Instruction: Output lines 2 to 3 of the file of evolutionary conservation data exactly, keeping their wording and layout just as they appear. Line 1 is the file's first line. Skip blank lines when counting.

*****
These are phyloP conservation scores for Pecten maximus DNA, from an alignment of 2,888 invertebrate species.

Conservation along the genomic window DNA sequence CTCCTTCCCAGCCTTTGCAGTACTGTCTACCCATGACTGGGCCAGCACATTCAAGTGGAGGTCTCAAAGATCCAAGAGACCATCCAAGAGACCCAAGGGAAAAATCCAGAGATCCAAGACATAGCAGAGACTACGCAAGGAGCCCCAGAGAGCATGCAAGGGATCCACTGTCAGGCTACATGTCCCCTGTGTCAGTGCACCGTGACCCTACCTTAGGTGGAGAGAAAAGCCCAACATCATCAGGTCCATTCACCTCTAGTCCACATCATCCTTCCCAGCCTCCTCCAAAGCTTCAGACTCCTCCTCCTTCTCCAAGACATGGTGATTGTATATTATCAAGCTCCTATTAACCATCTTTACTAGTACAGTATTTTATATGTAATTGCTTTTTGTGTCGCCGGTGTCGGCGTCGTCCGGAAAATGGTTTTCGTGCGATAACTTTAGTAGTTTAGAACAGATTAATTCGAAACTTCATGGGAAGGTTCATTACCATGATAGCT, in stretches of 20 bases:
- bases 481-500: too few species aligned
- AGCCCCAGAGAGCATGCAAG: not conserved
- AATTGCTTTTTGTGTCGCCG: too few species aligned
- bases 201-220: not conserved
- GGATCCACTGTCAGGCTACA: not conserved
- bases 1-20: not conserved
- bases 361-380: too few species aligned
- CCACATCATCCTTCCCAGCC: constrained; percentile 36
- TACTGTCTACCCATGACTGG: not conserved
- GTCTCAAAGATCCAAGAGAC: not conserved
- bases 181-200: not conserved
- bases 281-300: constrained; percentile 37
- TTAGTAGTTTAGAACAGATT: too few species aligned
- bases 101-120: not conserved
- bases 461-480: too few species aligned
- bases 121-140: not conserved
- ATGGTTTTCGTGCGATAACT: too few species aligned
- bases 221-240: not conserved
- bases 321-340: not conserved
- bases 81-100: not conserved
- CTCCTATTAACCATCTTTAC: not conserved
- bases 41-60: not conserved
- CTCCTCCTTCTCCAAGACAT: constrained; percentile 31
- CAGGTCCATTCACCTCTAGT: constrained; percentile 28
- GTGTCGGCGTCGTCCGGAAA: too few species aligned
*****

Conservation along the genomic window DNA sequence CTCCTTCCCAGCCTTTGCAGTACTGTCTACCCATGACTGGGCCAGCACATTCAAGTGGAGGTCTCAAAGATCCAAGAGACCATCCAAGAGACCCAAGGGAAAAATCCAGAGATCCAAGACATAGCAGAGACTACGCAAGGAGCCCCAGAGAGCATGCAAGGGATCCACTGTCAGGCTACATGTCCCCTGTGTCAGTGCACCGTGACCCTACCTTAGGTGGAGAGAAAAGCCCAACATCATCAGGTCCATTCACCTCTAGTCCACATCATCCTTCCCAGCCTCCTCCAAAGCTTCAGACTCCTCCTCCTTCTCCAAGACATGGTGATTGTATATTATCAAGCTCCTATTAACCATCTTTACTAGTACAGTATTTTATATGTAATTGCTTTTTGTGTCGCCGGTGTCGGCGTCGTCCGGAAAATGGTTTTCGTGCGATAACTTTAGTAGTTTAGAACAGATTAATTCGAAACTTCATGGGAAGGTTCATTACCATGATAGCT, in stretches of 20 bases:
- bases 481-500: too few species aligned